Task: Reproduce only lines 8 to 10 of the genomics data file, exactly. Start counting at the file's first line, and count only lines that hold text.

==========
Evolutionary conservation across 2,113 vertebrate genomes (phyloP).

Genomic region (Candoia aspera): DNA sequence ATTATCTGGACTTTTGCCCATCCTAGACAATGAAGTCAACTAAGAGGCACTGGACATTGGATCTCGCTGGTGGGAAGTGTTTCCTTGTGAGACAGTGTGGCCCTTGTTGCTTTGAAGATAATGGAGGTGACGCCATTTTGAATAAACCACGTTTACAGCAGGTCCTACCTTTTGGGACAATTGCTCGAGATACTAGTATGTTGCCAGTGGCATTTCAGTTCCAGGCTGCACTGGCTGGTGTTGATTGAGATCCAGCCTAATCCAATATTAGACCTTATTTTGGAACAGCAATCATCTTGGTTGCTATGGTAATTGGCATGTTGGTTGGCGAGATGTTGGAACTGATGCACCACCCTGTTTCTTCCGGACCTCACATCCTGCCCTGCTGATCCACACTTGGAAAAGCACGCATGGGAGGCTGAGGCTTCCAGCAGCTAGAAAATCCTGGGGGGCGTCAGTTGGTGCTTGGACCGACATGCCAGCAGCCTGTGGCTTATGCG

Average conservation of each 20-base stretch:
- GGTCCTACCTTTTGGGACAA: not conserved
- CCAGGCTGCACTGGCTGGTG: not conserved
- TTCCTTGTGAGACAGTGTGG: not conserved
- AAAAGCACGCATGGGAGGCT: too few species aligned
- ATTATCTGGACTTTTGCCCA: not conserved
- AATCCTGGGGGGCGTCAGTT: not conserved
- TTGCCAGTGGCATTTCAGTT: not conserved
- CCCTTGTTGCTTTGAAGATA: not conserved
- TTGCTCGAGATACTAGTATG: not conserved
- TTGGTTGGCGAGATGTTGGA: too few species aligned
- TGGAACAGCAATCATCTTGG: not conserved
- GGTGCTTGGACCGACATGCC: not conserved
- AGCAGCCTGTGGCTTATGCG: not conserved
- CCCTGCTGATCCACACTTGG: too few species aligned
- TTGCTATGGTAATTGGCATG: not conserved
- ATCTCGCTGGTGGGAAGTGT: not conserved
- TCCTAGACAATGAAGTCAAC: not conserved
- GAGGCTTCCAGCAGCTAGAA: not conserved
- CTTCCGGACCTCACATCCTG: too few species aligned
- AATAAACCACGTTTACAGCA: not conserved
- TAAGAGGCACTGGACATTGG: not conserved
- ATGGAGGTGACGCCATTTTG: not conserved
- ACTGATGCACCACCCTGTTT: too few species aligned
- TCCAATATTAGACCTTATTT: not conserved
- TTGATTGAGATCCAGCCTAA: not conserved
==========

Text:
- ATTATCTGGACTTTTGCCCA: not conserved
- AATCCTGGGGGGCGTCAGTT: not conserved
- TTGCCAGTGGCATTTCAGTT: not conserved